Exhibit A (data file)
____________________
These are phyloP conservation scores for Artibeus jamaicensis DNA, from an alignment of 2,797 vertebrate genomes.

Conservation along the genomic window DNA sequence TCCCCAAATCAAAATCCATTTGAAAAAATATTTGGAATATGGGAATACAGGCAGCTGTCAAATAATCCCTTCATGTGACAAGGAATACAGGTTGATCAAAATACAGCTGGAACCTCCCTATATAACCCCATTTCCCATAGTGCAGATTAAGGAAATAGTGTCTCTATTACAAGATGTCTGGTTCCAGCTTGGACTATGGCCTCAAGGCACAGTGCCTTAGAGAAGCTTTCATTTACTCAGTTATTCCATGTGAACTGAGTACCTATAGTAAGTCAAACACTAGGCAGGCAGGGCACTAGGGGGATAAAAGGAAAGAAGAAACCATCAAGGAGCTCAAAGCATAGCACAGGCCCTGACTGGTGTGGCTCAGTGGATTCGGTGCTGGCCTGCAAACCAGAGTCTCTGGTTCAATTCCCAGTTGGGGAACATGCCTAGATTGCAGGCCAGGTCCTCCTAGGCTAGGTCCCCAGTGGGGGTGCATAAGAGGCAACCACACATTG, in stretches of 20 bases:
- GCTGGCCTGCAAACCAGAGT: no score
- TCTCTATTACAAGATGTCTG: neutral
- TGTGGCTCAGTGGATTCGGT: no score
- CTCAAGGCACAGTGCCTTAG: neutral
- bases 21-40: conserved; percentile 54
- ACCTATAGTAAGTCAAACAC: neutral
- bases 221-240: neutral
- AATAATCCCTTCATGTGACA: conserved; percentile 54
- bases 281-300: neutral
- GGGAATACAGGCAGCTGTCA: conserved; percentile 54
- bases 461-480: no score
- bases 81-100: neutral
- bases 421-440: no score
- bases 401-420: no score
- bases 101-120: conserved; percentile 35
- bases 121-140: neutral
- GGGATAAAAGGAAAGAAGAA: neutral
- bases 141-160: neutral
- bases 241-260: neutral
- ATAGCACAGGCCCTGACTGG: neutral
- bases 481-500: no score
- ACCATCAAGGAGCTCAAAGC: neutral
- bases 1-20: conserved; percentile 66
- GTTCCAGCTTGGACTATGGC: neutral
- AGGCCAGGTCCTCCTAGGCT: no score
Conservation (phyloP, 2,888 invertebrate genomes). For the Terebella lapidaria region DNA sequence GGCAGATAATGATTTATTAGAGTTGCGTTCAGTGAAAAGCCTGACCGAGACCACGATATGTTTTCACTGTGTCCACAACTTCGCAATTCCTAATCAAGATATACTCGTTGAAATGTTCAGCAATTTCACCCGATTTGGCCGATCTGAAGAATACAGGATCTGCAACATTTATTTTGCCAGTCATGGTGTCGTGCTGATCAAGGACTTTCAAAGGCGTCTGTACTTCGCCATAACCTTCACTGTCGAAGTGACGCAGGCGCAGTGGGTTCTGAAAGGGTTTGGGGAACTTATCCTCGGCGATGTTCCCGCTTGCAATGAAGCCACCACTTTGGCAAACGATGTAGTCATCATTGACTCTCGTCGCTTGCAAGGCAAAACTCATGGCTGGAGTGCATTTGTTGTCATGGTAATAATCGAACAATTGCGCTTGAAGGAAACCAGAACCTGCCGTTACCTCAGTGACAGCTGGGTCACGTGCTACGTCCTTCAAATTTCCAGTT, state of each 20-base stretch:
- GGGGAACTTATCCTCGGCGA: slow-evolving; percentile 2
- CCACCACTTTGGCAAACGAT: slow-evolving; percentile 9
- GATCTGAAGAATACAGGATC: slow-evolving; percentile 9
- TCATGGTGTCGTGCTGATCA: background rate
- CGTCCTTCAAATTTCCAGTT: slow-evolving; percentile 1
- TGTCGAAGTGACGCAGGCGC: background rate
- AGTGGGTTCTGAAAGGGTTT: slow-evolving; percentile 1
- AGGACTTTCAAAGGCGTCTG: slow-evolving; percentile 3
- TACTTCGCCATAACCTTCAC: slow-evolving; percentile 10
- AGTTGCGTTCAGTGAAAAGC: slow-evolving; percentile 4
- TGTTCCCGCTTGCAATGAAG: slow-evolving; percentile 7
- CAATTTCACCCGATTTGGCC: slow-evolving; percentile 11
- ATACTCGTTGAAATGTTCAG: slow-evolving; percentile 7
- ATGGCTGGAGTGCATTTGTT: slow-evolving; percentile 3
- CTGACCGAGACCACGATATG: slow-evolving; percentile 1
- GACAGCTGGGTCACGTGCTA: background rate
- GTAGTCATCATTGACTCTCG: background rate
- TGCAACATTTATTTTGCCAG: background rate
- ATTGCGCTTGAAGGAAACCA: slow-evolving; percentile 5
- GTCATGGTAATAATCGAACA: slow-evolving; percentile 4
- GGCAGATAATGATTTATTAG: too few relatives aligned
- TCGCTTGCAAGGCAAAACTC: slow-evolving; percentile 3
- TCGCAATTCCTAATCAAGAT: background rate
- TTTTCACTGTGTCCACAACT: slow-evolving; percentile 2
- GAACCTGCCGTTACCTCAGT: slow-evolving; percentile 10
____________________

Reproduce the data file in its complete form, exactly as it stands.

These are phyloP conservation scores for Artibeus jamaicensis DNA, from an alignment of 2,797 vertebrate genomes.

Conservation along the genomic window DNA sequence TCCCCAAATCAAAATCCATTTGAAAAAATATTTGGAATATGGGAATACAGGCAGCTGTCAAATAATCCCTTCATGTGACAAGGAATACAGGTTGATCAAAATACAGCTGGAACCTCCCTATATAACCCCATTTCCCATAGTGCAGATTAAGGAAATAGTGTCTCTATTACAAGATGTCTGGTTCCAGCTTGGACTATGGCCTCAAGGCACAGTGCCTTAGAGAAGCTTTCATTTACTCAGTTATTCCATGTGAACTGAGTACCTATAGTAAGTCAAACACTAGGCAGGCAGGGCACTAGGGGGATAAAAGGAAAGAAGAAACCATCAAGGAGCTCAAAGCATAGCACAGGCCCTGACTGGTGTGGCTCAGTGGATTCGGTGCTGGCCTGCAAACCAGAGTCTCTGGTTCAATTCCCAGTTGGGGAACATGCCTAGATTGCAGGCCAGGTCCTCCTAGGCTAGGTCCCCAGTGGGGGTGCATAAGAGGCAACCACACATTG, in stretches of 20 bases:
- GCTGGCCTGCAAACCAGAGT: no score
- TCTCTATTACAAGATGTCTG: neutral
- TGTGGCTCAGTGGATTCGGT: no score
- CTCAAGGCACAGTGCCTTAG: neutral
- bases 21-40: conserved; percentile 54
- ACCTATAGTAAGTCAAACAC: neutral
- bases 221-240: neutral
- AATAATCCCTTCATGTGACA: conserved; percentile 54
- bases 281-300: neutral
- GGGAATACAGGCAGCTGTCA: conserved; percentile 54
- bases 461-480: no score
- bases 81-100: neutral
- bases 421-440: no score
- bases 401-420: no score
- bases 101-120: conserved; percentile 35
- bases 121-140: neutral
- GGGATAAAAGGAAAGAAGAA: neutral
- bases 141-160: neutral
- bases 241-260: neutral
- ATAGCACAGGCCCTGACTGG: neutral
- bases 481-500: no score
- ACCATCAAGGAGCTCAAAGC: neutral
- bases 1-20: conserved; percentile 66
- GTTCCAGCTTGGACTATGGC: neutral
- AGGCCAGGTCCTCCTAGGCT: no score
Conservation (phyloP, 2,888 invertebrate genomes). For the Terebella lapidaria region DNA sequence GGCAGATAATGATTTATTAGAGTTGCGTTCAGTGAAAAGCCTGACCGAGACCACGATATGTTTTCACTGTGTCCACAACTTCGCAATTCCTAATCAAGATATACTCGTTGAAATGTTCAGCAATTTCACCCGATTTGGCCGATCTGAAGAATACAGGATCTGCAACATTTATTTTGCCAGTCATGGTGTCGTGCTGATCAAGGACTTTCAAAGGCGTCTGTACTTCGCCATAACCTTCACTGTCGAAGTGACGCAGGCGCAGTGGGTTCTGAAAGGGTTTGGGGAACTTATCCTCGGCGATGTTCCCGCTTGCAATGAAGCCACCACTTTGGCAAACGATGTAGTCATCATTGACTCTCGTCGCTTGCAAGGCAAAACTCATGGCTGGAGTGCATTTGTTGTCATGGTAATAATCGAACAATTGCGCTTGAAGGAAACCAGAACCTGCCGTTACCTCAGTGACAGCTGGGTCACGTGCTACGTCCTTCAAATTTCCAGTT, state of each 20-base stretch:
- GGGGAACTTATCCTCGGCGA: slow-evolving; percentile 2
- CCACCACTTTGGCAAACGAT: slow-evolving; percentile 9
- GATCTGAAGAATACAGGATC: slow-evolving; percentile 9
- TCATGGTGTCGTGCTGATCA: background rate
- CGTCCTTCAAATTTCCAGTT: slow-evolving; percentile 1
- TGTCGAAGTGACGCAGGCGC: background rate
- AGTGGGTTCTGAAAGGGTTT: slow-evolving; percentile 1
- AGGACTTTCAAAGGCGTCTG: slow-evolving; percentile 3
- TACTTCGCCATAACCTTCAC: slow-evolving; percentile 10
- AGTTGCGTTCAGTGAAAAGC: slow-evolving; percentile 4
- TGTTCCCGCTTGCAATGAAG: slow-evolving; percentile 7
- CAATTTCACCCGATTTGGCC: slow-evolving; percentile 11
- ATACTCGTTGAAATGTTCAG: slow-evolving; percentile 7
- ATGGCTGGAGTGCATTTGTT: slow-evolving; percentile 3
- CTGACCGAGACCACGATATG: slow-evolving; percentile 1
- GACAGCTGGGTCACGTGCTA: background rate
- GTAGTCATCATTGACTCTCG: background rate
- TGCAACATTTATTTTGCCAG: background rate
- ATTGCGCTTGAAGGAAACCA: slow-evolving; percentile 5
- GTCATGGTAATAATCGAACA: slow-evolving; percentile 4
- GGCAGATAATGATTTATTAG: too few relatives aligned
- TCGCTTGCAAGGCAAAACTC: slow-evolving; percentile 3
- TCGCAATTCCTAATCAAGAT: background rate
- TTTTCACTGTGTCCACAACT: slow-evolving; percentile 2
- GAACCTGCCGTTACCTCAGT: slow-evolving; percentile 10